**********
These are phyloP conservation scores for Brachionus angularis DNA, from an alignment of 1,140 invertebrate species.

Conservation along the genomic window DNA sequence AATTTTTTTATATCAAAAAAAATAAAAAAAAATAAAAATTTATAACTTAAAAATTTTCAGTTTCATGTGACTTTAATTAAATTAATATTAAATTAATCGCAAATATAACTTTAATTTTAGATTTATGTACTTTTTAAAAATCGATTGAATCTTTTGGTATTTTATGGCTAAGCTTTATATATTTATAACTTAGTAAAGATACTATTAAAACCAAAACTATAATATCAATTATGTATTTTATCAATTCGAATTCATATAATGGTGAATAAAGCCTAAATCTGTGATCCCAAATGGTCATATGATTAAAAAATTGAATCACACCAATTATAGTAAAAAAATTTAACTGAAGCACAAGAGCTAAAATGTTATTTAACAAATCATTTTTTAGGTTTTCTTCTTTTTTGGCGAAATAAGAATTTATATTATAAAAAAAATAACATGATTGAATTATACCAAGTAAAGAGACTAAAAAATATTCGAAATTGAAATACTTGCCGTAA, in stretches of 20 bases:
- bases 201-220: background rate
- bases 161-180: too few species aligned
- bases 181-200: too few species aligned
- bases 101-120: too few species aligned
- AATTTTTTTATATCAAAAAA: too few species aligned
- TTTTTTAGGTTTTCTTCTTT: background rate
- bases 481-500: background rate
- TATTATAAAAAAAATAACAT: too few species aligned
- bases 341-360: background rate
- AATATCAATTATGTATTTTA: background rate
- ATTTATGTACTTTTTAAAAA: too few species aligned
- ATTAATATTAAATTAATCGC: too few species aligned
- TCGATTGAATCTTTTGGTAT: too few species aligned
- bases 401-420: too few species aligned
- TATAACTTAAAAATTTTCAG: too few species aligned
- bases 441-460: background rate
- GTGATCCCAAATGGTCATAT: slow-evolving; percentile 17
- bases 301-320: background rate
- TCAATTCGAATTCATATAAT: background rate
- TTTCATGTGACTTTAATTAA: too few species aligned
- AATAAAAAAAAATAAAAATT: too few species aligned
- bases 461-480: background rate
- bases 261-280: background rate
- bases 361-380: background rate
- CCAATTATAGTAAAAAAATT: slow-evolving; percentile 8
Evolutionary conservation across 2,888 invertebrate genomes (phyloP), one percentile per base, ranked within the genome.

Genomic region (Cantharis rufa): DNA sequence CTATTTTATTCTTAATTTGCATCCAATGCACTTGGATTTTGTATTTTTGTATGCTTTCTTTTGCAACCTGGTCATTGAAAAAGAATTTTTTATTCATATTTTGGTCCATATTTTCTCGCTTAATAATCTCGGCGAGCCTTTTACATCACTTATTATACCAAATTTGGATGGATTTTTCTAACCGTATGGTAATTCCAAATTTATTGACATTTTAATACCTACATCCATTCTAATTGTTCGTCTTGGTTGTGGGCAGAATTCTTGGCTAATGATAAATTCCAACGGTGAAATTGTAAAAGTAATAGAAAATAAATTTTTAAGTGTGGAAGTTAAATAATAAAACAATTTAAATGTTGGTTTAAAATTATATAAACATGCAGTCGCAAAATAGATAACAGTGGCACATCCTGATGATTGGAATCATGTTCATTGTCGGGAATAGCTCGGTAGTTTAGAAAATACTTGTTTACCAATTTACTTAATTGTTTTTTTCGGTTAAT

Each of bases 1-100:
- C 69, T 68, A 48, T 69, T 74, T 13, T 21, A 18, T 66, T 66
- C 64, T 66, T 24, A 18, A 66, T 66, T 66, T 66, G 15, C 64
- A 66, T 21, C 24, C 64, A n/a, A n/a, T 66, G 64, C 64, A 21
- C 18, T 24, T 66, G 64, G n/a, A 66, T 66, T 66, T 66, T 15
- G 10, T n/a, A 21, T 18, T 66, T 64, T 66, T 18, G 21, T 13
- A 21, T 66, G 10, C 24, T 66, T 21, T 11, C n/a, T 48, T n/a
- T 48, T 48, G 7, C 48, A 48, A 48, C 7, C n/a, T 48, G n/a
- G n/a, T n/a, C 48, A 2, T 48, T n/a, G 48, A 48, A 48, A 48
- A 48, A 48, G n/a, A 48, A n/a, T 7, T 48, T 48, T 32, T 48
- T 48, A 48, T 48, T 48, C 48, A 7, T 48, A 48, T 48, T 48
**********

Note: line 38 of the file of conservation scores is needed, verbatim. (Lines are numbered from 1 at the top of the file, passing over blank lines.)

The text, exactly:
- G n/a, T n/a, C 48, A 2, T 48, T n/a, G 48, A 48, A 48, A 48